Remembering the departed

Published November 1, 2021, 12:12 AM

by Manila Bulletin

Throughout history, societies and civilizations all over the world have set aside a day or two to remember their dearly departed.

This practice stems from mankind’s innate love and respect for every human being, especially in death. Feelings of sympathy are most pronounced in humans as a reaction to one’s suffering, pain or grief which are all connected to somebody’s demise.

Every epoch has its way of honoring the dead, often influenced by the dominant religion or cultural order of that time. Christendom had the most sway in originally designating three days — October 31, November 1 and 2 — for this commemoration that all involved the dead.  These three days comprise what was once called “Allhallowtide,” a combination of Halloween, All Saints Day, and All Souls Day.  

As observed in Europe, North America, and later, Asia, the night of Halloween is the most happy, enjoyable and looked forward to by children.  It has become a night of fun and frolic with activities such as making jack-o-lanterns from pumpkins, bobbing for apples, doing trick-or-treat in the neighborhood, etc.

The night of Halloween is followed by All Saints’ Day, a holy day of obligation for the Catholic Church.  It was initially established as a day of celebratory remembrance for all of the Church’s martyrs.  It was Pope Gregory III who chose Nov. 1 as its date, coinciding with the dedication of St. Peter’s Basilica to “all saints.”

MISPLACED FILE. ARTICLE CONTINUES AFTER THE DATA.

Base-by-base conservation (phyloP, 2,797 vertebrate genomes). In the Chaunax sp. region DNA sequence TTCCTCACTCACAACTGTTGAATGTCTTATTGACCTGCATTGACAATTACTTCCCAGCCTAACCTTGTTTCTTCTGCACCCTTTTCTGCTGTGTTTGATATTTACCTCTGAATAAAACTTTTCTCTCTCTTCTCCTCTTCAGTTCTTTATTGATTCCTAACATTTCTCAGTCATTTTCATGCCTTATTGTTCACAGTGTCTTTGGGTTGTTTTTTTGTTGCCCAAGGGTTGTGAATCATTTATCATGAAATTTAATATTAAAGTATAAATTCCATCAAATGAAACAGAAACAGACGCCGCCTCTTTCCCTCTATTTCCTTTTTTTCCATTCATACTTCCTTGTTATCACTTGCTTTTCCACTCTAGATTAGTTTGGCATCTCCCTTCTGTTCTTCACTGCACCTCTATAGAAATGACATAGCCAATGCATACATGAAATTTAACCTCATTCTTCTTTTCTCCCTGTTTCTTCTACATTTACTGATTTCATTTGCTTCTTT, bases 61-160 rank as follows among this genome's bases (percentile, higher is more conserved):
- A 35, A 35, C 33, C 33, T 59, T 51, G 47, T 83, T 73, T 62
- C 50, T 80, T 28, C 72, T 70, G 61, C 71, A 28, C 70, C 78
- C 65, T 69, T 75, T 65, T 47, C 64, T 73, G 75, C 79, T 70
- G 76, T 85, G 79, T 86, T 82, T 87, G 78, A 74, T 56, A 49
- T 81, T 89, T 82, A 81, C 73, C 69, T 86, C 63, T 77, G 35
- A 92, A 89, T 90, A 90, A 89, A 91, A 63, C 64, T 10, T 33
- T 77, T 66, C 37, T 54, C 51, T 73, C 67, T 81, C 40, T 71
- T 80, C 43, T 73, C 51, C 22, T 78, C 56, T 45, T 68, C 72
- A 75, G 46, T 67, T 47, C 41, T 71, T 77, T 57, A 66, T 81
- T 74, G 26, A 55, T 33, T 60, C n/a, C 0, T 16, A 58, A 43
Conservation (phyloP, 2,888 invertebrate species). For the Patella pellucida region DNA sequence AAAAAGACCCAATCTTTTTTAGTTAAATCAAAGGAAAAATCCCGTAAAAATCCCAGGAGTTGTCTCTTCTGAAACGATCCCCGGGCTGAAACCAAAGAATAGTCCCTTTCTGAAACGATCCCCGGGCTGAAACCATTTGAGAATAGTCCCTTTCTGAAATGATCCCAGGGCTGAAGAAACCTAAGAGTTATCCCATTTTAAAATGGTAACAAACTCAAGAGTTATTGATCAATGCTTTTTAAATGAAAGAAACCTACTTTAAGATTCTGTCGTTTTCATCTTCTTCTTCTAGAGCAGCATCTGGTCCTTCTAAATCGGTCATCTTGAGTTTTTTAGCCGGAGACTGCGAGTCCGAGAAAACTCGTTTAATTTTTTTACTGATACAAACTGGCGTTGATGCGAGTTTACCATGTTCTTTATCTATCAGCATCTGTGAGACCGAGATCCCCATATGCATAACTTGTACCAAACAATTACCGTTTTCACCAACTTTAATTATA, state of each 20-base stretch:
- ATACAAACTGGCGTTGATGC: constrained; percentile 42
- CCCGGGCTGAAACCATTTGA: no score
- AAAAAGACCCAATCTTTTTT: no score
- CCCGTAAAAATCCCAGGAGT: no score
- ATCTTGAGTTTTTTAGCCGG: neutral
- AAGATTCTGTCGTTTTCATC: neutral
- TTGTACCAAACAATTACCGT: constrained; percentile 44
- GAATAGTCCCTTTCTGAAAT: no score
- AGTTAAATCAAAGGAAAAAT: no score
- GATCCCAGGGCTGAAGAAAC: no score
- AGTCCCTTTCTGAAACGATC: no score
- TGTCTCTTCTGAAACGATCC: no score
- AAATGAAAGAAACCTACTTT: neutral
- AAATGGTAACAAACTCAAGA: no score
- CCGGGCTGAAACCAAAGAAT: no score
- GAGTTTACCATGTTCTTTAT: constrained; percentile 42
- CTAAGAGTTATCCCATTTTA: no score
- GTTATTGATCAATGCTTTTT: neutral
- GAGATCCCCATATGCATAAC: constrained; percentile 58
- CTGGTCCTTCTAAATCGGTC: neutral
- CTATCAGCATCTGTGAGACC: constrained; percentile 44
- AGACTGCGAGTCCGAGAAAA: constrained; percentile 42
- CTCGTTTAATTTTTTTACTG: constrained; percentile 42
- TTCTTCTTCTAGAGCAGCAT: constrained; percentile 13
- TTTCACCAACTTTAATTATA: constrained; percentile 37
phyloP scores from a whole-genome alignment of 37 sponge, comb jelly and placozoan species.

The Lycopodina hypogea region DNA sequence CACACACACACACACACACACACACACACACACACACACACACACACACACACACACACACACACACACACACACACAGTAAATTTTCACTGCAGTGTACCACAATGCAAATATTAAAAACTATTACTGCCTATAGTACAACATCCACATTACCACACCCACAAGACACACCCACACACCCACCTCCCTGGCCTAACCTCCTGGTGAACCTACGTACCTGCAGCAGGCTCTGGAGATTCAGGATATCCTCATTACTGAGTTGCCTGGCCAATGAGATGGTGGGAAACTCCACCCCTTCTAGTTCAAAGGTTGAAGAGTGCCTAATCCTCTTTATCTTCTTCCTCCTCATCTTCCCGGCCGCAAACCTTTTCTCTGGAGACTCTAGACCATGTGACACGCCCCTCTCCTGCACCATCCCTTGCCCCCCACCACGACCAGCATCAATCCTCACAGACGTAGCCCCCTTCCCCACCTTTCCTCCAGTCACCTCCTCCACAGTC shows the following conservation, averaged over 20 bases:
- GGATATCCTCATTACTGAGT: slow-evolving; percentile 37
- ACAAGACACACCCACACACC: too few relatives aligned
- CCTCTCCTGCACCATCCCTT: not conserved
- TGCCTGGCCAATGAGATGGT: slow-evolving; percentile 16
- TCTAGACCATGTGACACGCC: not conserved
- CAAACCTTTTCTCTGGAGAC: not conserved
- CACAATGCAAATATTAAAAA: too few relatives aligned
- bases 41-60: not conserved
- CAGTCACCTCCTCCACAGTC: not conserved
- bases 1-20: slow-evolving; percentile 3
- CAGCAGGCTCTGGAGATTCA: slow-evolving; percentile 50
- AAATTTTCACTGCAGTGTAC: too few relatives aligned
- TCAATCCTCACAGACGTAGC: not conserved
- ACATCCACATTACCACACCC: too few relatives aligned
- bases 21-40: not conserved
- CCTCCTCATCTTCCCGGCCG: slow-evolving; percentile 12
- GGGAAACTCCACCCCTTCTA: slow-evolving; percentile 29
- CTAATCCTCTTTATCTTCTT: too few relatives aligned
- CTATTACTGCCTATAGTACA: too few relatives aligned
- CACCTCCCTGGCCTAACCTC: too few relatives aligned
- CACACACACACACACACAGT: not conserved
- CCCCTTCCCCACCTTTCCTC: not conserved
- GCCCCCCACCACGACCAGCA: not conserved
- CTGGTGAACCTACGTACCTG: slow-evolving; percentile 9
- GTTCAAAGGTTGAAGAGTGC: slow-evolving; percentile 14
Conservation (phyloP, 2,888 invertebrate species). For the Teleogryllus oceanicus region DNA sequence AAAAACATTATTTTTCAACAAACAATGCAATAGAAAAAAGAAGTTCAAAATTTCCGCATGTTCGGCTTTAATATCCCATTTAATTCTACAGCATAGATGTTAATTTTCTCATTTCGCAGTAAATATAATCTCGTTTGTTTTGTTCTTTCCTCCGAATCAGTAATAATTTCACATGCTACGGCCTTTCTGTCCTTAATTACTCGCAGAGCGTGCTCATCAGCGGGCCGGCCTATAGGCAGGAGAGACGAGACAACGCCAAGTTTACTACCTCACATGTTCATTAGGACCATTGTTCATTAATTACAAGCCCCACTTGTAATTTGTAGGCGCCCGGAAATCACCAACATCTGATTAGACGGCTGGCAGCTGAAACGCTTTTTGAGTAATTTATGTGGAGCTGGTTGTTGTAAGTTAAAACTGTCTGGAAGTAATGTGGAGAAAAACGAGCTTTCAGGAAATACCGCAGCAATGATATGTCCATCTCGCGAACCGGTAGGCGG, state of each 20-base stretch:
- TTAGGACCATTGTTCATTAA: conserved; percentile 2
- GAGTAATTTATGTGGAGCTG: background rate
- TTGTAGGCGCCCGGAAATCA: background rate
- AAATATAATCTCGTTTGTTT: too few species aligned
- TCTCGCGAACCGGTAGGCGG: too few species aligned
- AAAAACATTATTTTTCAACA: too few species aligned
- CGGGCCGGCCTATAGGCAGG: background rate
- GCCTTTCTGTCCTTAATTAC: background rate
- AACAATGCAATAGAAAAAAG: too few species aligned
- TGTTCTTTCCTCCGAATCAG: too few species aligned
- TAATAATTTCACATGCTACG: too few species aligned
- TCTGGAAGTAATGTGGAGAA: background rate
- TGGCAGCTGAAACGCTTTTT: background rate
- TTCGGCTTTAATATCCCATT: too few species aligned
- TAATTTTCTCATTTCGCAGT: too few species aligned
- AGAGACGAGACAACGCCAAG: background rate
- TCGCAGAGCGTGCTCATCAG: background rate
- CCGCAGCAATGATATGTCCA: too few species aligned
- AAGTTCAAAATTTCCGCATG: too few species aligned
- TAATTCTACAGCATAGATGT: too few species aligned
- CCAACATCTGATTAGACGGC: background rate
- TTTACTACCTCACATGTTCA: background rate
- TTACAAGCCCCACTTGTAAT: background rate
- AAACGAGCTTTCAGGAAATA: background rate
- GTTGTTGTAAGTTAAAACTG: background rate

Since the Catholic faith considers all souls in heaven as “saints,” whether they are recognized or not by the Vatican, it has been easy for everyone to remember their relatives and friends who had died on Nov. 1, the thought being they are peacefully in heaven with the Lord.  This must be the reason why Nov. 1 has become the culmination of this three-day remembering, with Nov. 2, the real All Souls Day relegated to second place, except in Mexico where they have their festive Dia del Muertos.

For two years now, the observance of Halloween, All Saints Day and All Souls Day in the Philippines have been tremendously altered by the COVID-19 pandemic that necessitated the closure of all cemeteries to avoid the mass gathering of people which has been feared — and with good reason — to be a superspreader.  

COVID or no COVID, however, Filipinos who are steeped in strong family values, Catholic teachings and rites, and native cultural traditions, will always find a way to honor their dead and reminisce about their good days while living.  This remembrance includes prayers and other religious activities in church or at home, lighting candles at the doorsteps, and eating a simple family meal as if their dead were also present at the dinner table. 

 
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